Monthly Archives: August 2013

The Central Market in Ljubljana, Slovenia

If you are visiting Slovenia, time your trip to coincide with the charming Central Saturday Market in Ljubljana; the Mecca of, and the best place to indulge in, local Slovenian food. Traditionally, it has also been a place for locals to meet and enjoy each other’s company.

The market is open from 08:00 to 16.00 every day but Sunday, all year round. However if you want to experience its full diversity, be there on Saturday before 13:00. From the statue of Slovenia’’s most famous poet, France Prešeren, just cross the famous Triple bridge, turn left along the river and you will find yourself captured by the market’s lively atmosphere and mouthwatering smells. It spreads along the beautiful Ljubljanica river, all the way to Dragon’s bridge. Both bridges, and the fabulous surrounding architecture in the central area, are Renaissance-influenced. Designed by the most renowned Slovenian architect, Jože Plečnik, between 1940 and 1944.

The Central Market consists of an open-air marketplace, located in the Vodnikov and Pogačar squares; a covered market, situated between the two squares; and various small shops along the riverbank. The market’’s stone facade with big curved windows and graceful classical columns are typical of Plecnik’’s architectural style.

Open air market, Ljubljana

Mouthwatering local produce from Slovenia

Local people sell an abundance of wonderful produce inside, underneath and in between the beautiful arcades. Every taste can be fulfilled, from meat lovers to vegans, there is plenty of choice for everybody; seasonal and organic fruit and veggies; homemade yogurt and cottage cheese; freshly baked bread; dry-cured meats; flowers; herbs; spices; olive and pumpkin seed oil; and a variety of nuts. The traditional, open air pizzeria will seduce you with delicious whole grain bases, prepared by skillful bakers, right in front of your eyes. Just opposite the pizzeria, downstairs in the arcades you will find ‘the ‘Ribarnica’’ (fish market), a true seafood lovers paradise. All sorts of fresh fish and beautiful wonders of the sea are present. My personal highlight is the vegan cake stall where you can find many healthy and delicious deserts and biscuit.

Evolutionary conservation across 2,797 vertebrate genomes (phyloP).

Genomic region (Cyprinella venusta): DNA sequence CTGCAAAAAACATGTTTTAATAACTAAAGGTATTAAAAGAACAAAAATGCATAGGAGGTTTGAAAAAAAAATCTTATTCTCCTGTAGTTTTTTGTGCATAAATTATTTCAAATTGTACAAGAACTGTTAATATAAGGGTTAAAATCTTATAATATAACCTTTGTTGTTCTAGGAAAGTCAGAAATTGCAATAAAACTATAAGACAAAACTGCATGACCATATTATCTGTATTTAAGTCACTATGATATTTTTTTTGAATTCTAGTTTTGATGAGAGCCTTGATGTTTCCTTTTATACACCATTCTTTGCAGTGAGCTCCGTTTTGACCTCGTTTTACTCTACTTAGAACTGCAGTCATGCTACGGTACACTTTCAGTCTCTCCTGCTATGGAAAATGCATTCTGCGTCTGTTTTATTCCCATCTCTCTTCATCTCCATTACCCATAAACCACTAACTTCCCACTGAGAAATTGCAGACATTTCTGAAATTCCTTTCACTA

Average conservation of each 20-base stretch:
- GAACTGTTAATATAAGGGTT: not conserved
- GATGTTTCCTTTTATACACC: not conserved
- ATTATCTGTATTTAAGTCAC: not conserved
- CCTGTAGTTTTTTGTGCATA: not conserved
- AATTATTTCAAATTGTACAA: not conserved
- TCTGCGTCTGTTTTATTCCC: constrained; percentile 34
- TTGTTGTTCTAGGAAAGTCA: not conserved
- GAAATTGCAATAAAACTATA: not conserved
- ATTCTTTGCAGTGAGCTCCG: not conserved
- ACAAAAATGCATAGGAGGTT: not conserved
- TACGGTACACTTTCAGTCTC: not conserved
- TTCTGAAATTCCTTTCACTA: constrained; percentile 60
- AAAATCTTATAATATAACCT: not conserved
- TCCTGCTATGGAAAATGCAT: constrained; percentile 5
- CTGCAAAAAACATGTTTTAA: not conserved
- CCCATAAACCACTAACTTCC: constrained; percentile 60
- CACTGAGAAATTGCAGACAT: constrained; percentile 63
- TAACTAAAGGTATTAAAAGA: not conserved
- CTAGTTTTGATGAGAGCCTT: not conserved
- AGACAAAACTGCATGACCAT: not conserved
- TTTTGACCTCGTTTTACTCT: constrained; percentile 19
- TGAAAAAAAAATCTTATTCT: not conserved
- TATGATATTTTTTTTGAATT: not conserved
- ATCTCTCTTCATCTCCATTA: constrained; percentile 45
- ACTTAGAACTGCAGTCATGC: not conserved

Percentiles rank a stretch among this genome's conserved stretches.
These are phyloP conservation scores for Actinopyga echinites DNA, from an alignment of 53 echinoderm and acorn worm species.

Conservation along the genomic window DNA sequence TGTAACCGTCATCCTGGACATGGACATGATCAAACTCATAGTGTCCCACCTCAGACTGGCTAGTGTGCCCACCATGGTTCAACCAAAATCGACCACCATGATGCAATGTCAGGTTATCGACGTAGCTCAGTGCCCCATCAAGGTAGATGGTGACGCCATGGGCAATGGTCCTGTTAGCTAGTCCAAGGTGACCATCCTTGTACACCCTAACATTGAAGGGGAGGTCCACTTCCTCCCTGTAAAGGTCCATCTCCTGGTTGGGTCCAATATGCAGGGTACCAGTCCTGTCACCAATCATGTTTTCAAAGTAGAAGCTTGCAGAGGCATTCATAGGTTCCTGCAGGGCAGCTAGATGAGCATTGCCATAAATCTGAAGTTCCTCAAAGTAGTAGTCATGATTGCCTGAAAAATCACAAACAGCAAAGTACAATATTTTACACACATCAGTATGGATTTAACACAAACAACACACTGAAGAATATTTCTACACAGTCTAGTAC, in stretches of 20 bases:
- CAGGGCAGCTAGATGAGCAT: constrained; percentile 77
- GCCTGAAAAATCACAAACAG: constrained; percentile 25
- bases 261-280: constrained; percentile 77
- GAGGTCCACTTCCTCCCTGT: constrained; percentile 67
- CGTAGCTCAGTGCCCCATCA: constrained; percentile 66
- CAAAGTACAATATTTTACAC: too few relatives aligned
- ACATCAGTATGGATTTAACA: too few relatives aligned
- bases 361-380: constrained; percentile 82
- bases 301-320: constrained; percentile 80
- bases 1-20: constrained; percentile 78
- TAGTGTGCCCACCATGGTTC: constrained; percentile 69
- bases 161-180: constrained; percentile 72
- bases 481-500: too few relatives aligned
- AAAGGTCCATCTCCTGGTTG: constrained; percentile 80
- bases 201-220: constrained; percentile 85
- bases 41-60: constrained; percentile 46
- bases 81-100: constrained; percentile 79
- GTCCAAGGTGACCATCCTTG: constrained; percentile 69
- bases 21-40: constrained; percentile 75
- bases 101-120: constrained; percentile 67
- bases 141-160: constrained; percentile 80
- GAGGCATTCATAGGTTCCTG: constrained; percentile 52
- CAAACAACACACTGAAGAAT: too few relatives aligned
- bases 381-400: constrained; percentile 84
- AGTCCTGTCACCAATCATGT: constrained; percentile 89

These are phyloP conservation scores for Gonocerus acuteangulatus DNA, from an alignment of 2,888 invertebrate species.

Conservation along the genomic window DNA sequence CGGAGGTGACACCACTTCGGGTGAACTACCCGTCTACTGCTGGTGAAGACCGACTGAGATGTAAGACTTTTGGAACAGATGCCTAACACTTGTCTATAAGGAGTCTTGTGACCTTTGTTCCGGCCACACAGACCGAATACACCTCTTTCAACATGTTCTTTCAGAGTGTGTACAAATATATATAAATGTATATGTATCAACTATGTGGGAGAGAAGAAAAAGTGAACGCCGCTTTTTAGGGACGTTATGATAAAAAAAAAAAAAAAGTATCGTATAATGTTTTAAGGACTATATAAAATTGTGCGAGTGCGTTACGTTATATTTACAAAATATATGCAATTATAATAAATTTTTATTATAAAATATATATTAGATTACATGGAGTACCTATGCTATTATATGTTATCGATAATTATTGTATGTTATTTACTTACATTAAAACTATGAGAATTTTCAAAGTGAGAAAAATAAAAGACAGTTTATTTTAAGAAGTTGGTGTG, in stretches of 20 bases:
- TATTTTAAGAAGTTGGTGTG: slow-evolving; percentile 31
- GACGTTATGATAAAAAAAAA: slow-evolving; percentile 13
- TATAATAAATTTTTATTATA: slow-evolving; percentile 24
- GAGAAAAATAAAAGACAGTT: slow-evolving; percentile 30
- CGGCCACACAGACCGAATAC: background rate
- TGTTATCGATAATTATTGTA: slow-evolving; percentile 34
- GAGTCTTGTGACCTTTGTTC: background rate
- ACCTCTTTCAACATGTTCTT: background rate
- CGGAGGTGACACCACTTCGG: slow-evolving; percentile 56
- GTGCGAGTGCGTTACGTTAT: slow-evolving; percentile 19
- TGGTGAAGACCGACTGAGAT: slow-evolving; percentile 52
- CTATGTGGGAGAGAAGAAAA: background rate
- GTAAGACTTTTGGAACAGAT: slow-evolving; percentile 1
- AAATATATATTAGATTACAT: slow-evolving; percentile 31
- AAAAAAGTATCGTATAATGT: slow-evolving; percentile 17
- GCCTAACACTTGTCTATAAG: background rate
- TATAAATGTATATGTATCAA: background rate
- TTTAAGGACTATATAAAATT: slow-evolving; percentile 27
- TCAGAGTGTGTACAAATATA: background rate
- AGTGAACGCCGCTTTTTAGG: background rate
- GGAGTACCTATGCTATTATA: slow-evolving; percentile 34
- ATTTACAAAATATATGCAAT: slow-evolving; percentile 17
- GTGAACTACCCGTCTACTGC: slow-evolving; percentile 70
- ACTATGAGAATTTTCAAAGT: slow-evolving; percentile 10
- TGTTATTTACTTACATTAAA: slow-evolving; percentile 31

Open air pizzeria, Ljubljana, Slovenia

A big section is devoted to local art and crafts, blankets, baskets and souvenirs. Often, Balkan musicians play and make the atmosphere even more charming. The Pogačar square sometimes is host to different themed events featuring homemade culinary delights, local farm produce, and organic foods offered by Slovenian farmers from various regions.

Visiting the market is guaranteed to put you in a great mood for the day and gives you the perfect opportunity to practice your Slovenian.

Slovenian Festivals and Events all Year Round

There are several Slovenian festivals and events which take place every year. Cultural, musical and sport events are top a list.

Cultural and musical Slovenian festivals and events

Rock Otočec

Rock Otočec is a musical 3 day festival which take place every year in July near the city of Novo mesto, in the Dolenjska region. It was first held in 1976. There are different stages, where Slovenian and foreign music groups perform. It’s also famous for mud which people throw themselves into. The festival presents freedom, youth, and joy; similar to hippy movement. The visitors are mostly young people, who like rock music, lot of drinks and nudity. This year it took place in Ljubljana, to take advantage of a larger venue.

A mud bath at the biggest Slovenian festivals, Rock Otočec

A mud bath in Rock Otočec

Kurentovanje na Ptuju